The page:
Tuesday November 21, 2017

Panini: Indian scholar who gave world the concept of grammar

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large-Indian stamp honouring Panini

By Gaurav Sharma

The world has always been a playground for geniuses. But time and again Earth gives birth to a different kind of brilliance, one that completely revolutionises the way we think and act.

It can be hard to imagine such a personality to be existing some two and a half thousand years ago. Yet, the same genius is found in Panini, an ancient Indian scholar.

Born in Brahmana caste, the highest of the social orders at that time, Panini was a model modern day nerd, a geek who redefined the laws of language (grammar).

His magnum-opus– the Ashtadhyayi– created in a mere forty pages, establishes the most complete linguistic system in the world. The epic work built a firm footing for establishing Sanskrit as the lingua-franca of the masses for more than a thousand years.

Born around the 4th century BC(subject to contention) in the city of Charsadda, Pakistan, Panini possessed a unique mind and a piercing intellect that was able to decipher the deeper meaning of things.

By demystifying Sanskrit, a language of phenomenal precision and vision, Panini captured the essence of language in such a concise way that it could be memorised and passed-on orally.

A short hand or a code was developed through which Panini expressed the ancient language’s structure and grammatical principles. Various elements of the language (types of verbs, classes of sound etc) were represented by abbreviations, usually a single alphabet.

The master grammarian, then combined these abbreviations into verse like strings or sutras, which in turn, set out the rules of the language in a highly sophisticated meta-language.

While the four-thousand sutras so created, take less than two-and-a-half hours to recite, the same translation in English amounts to a mind-boggling thirteen-hundred pages.

Even more commendable is the fact that Panini could devise an innovative system that functioned like a power algorithm, similar to how computers function in today’s day-and-age.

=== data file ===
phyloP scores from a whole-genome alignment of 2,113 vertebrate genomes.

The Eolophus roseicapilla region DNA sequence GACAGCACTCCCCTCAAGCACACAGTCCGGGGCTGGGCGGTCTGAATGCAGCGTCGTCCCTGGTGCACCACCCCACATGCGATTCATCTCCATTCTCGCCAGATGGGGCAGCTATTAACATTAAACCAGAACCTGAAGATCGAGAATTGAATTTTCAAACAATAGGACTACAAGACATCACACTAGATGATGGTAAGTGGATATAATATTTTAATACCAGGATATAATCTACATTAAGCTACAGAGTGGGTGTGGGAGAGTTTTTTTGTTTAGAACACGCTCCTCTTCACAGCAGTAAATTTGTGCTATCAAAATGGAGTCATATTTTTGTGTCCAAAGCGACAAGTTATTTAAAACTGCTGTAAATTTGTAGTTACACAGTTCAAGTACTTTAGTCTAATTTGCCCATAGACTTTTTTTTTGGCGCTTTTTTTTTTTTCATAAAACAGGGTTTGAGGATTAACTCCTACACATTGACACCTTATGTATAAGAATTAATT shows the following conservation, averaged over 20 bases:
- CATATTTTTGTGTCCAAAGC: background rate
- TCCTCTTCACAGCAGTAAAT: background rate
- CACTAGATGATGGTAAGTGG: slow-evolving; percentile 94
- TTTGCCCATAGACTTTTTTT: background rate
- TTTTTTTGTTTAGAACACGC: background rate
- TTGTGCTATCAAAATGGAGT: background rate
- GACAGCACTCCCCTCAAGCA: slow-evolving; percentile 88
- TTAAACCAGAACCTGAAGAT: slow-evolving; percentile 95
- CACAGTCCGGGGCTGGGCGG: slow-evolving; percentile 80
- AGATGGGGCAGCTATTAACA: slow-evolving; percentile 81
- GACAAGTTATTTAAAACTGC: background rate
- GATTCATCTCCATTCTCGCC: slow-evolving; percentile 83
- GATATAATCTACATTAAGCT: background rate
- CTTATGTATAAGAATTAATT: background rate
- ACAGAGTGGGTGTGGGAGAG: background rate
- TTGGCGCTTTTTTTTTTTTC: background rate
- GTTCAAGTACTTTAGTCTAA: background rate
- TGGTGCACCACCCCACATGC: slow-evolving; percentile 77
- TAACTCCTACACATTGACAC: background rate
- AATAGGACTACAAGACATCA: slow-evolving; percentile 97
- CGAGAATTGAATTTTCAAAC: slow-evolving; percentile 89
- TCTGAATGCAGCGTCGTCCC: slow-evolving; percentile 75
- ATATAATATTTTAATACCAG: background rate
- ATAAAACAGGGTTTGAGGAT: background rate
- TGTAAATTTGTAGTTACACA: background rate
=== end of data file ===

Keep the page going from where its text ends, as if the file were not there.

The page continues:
But the magical erudition of Panini does not end there. Such is the magnitude of his treatise, that through a combination of general rules and specific exceptions, a person can translate basic linguistic input into limitless grammatical sentences.

Paul Kaparsky, professor of linguistics at Stanford University could not believe that the science he was teaching in University had roots going back thousands of years.

“When I was studying grammar with Chomsky back in 1962, we were trying to write precise and comprehensive description of languages. But our main intention was to find what all languages have in common. In order to do that, we tried to construct an explicit and comprehensive grammar. To our surprise, we found out that such a magnificent feat had already been achieved by Panini, and that too on the basis of a single language”, says Kaparsky while talking to BBC.

So remarkable was Panini’s ability to compress and articulate rules of grammar that the Ashtadhyayi is likened to the Turing machine, an idealized mathematical model that reduces the logical structure of any computing device to its essentials.

Sadly, with the demise of Sanskrit as a language of intellectual enquiry and debate, Panini’s face has also been reduced to that of a forgotten relic.

However, in spite of receding into the background of popular discourse, not everyone has forgotten Panini’s works that continue to power-forward the global economy.

Vikram Chandra, a novelist and former software professional has written a book called Geeks Sublime as an ode to the genius of Panini.

While highlighting the epic proportion of Panini’s work that spans diverse areas, Chandra says, “Panini does not only play an important role in Sanskrit and linguistics, but in a strange way, he connects with everything that we do today.

All the programming languages that are used to change the global landscape today, are in some sense dependent on Panini’s insight and ideas.”

The honorary–capturing the world in a cow’s hoofprint–aptly sums up the visionary genius that was Panini.

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US Professor creates awareness about Sanskrit among students of Thane

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Sanskrit

Thane: It was an opportune moment for the students of Thane’s Bedekar College. The US Professor Emeritus George Cardona came down on Saturday to conduct a workshop in the college, creating awareness among pupils about the basics and nuances of the age-old mother of Indian languages, Sanskrit.

Cardona is a notable linguist and Indologist from the University of Pennsylvania. He was in Thane, Mumbai on February 6.  Professor Narayan Barse said, “He is here to conduct a Sanskrit workshop in Pune, which is being relayed through video-conferencing to 7-8 centres in the world, Bedekar College is one of these centres.”